Faculty of Applied Sciences attracts four new Marie Curie Fellows
The Faculty of Applied Sciences has attracted four talented international researchers through the Marie Skłodowska-Curie Actions Individual Fellowships programme of the European Union. The new Fellows are: Anders Barth (Bionanoscience), Baptiste Heiles (Imaging Physics), Josep Ingla-Aynés (Quantum Nanoscience) and José Palomo Jiménez (Chemical Engineering).
The highly competitive Marie Sklodowska Curie Fellowship Programme allows researchers to work on projects in all research fields while receiving training and supervision to enhance their skills and boost their careers. The Fellows supported will work on research projects that tackle a variety of global challenges.
These are the new Fellows and the projects they will be working on:
Unraveling the mechanism of nuclear transport using optical nanopores
“The nuclear pore complex is the gatekeeper of the nucleus and safeguards our genomic material from external intruders. At the same time, it ensures fast and efficient transport of proteins and genetic information to and from the nucleus. While we have acquired a detailed view of the structure of this ~100 nm large complex, it remains largely unclear how this selective, yet efficient gate works in detail - mainly because its secret lies in the lack of structure. The central channel is filled with long disordered proteins that, much like a bowl of spaghetti, form a dense mesh. In a bottom-up approach, I will assemble biomimetic nanopores and shed light on the mechanism of nuclear transport using ultrasensitive single-molecule fluorescence methods. The importance of understanding the principles of the nuclear pore is in understanding why it sometimes fails, as mutations have been linked to neurodegenerative diseases and various forms of cancer.”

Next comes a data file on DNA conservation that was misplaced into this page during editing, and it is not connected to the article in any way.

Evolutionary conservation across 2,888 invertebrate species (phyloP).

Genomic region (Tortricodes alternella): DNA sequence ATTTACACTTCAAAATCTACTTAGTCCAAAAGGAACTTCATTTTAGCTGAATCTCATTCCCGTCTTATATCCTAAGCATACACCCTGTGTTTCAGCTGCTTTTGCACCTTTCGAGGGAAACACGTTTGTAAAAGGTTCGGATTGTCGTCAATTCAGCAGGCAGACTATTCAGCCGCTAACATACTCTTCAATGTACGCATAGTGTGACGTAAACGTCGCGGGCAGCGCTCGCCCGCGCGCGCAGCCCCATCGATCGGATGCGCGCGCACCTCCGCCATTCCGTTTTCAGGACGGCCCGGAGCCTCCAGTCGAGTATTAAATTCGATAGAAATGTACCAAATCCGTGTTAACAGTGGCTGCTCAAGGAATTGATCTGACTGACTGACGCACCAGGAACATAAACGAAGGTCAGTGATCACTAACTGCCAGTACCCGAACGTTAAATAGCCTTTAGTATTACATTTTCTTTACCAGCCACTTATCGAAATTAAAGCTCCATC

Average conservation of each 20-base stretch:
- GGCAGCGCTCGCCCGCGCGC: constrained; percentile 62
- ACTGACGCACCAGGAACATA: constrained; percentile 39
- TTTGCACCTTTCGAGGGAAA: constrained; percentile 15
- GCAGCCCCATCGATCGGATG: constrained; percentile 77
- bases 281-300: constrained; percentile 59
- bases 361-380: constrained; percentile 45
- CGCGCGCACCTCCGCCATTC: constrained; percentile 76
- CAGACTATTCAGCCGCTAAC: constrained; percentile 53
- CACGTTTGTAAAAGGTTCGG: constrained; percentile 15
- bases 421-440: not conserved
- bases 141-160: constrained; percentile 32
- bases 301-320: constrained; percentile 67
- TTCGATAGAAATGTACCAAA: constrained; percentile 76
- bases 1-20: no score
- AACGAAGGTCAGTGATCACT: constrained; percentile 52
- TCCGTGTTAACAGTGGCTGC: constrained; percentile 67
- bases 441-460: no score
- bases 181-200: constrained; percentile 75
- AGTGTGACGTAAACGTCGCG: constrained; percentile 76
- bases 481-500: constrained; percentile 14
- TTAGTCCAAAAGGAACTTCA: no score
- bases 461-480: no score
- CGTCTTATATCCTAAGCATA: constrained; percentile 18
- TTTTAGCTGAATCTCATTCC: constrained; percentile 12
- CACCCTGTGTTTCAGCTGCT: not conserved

Detecting the early metabolic and vascular onset of cancer
“With this fellowship, I will advance cancer diagnosis capabilities of ultrasound imaging at the Maresca Lab. Cancer remains a leading cause of death worldwide, involving pathological processes across multiple scales. In clinical practice, ultrasound is already used to detect tumors, guide therapy and monitor disease evolution. However, it cannot visualize the cellular and vascular onset of cancer. My project, named Multi-messenger Imaging of Cancer (MIC), will build on three recent breakthroughs in the field of ultrasound imaging to make early metabolic and vascular detection of cancer feasible: 4D ultrasound imaging, ultrasound super-resolution imaging and genetically encoded acoustic reporters. I’m proud to say that my project was ranked in the top 0.3% of the Physics panel.”
Quantum transport in van der Waals heterostructures with tuneable spin-orbit coupling
“As semiconductor electronics are reaching a fundamental limit that threatens the continuous improvement of the world's computational capabilities, novel paradigms such as quantum computing with single electrons are becoming increasingly relevant. In my Marie Skłodowska-Curie project, called ‘Point contacts for quantum spin valleytronics’ (PCSV), I will explore heterostructures of layered materials as a novel material platform for devices where single electron spins are the information carriers. I will realize this goal by studying electrostatically defined ultimately narrow quantum point contacts and ultimately small quantum dots in a bilayer graphene (BLG)/WSe2-based novel device platform. In this geometry, the WSe2 layer influences the charge and spin transport properties of the BLG in a tunable manner. PCSV will become a feasibility study to determine whether BLG/WSe2 heterostructures can compete with state-of-the-art material platforms for single spin quantum devices.”
Towards direct transformation of methane into ethylene
“My Marie Sklodowska-Curie project is entitled KinGrad-OCM and it’s focused on the study of the Oxidative Coupling of Methane (OCM), which is considered a ‘dream’ reaction for the direct transformation of methane into ethylene. The aim of KinGrad-OCM is to set up a new methodological approach based on the application of operando spatial reactor analysis techniques for the study of the OCM reaction both in conventional furnace heated and microwave-assisted reactors. Applying these cutting-edge operando techniques will lead to a better understanding of how the reaction proceeds in space and time in the reactor (mechanism and kinetics of the process) and the development of advanced efficient catalysts. The successful application of the gradient approach, proposed in KinGrad-OCM, for assessing kinetic studies will yield a new perspective to both catalyst and reactor design not only for the OCM process but also for other complex chemical reactions. I will join Prof. Urakawa’s research group in June.”